Food Hubs Offer Holistic Services
Renyatta Banks, Executive Director of the Wesley Community Service Center in Portsmouth, sees a diverse range of needs in the 150 individuals a week who come through the doors. Children visit for virtual tutoring services and summer camps focused on STEM. Adults may need access to clothing or career services. Some individuals are survivors of domestic violence. Others are battling addiction or mental health issues. “We see the same people a lot, so we can tell when they’re feeling off about something,” she says.
Sometimes the need is as simple as a person bringing in a piece of mail that they need read to them. “For someone to bring their documents in here to have another person help them understand — it’s really about trust,” she says. A staple in Portsmouth’s community since 1937, the Wesley has a reputation for being a reliable and consistent help to anyone who needs it. For over 30 years, as a Partner Agency of the Foodbank, the Wesley has also been a dependable and convenient source for food. “The Foodbank has always been the nucleus of it, so every program we have stems from our food program,” Renyatta explains.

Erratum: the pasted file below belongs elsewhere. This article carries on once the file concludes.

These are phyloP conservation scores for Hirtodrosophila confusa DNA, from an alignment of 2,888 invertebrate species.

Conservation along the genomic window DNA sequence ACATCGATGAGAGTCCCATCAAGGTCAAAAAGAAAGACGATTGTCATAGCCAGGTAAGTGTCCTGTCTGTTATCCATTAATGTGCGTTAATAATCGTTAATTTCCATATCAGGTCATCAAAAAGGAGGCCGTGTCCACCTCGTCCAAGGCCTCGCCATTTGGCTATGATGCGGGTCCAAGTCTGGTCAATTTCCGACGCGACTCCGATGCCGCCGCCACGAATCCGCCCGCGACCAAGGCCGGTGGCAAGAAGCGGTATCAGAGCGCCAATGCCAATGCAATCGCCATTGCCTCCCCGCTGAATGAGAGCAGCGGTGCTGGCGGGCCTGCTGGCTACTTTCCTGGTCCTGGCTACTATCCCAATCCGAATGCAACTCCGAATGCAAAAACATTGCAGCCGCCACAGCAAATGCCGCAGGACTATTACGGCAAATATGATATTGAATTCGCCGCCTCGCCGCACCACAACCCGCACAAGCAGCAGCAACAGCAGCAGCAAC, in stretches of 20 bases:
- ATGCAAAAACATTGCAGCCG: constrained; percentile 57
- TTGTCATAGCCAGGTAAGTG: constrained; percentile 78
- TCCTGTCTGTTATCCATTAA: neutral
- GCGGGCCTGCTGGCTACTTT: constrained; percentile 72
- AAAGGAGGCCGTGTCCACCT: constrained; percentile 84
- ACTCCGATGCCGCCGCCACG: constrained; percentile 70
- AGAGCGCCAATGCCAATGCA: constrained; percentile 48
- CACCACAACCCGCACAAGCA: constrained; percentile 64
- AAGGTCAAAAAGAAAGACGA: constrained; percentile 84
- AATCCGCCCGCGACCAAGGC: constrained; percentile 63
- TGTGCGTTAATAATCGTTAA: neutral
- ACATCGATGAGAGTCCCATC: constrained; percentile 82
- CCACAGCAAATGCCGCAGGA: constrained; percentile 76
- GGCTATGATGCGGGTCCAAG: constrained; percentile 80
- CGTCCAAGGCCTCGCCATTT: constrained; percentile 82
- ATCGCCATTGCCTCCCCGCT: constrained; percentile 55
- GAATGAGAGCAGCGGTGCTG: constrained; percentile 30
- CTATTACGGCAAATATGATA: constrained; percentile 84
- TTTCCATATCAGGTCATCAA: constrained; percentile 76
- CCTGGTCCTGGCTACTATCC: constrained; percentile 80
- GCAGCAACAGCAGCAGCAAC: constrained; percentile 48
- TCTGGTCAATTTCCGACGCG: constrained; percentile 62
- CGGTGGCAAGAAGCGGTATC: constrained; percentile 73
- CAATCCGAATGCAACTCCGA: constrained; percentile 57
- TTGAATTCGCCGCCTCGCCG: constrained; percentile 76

For many neighbors in need of food assistance, having access to meals is just one piece of the puzzle. The other missing pieces could be lack of access to
affordable housing, legal counsel, mental health services, higher education resources, and more. Accessing multiple support services can be time consuming, especially for someone who may be working multiple jobs and caring for children.
With grant funding from Feeding America, the Foodbank has launched three food hubs that will offer food plus additional services to communities with the greatest need in the cities of Norfolk and Portsmouth and town of Accomac.
How are these determined? In 2018, the Foodbank conducted extensive mapping to identify which communities had high rates of food insecurity as well as low access to grocery stores. These are the communities in which we are layering our partners and programs in order to holistically address food insecurity.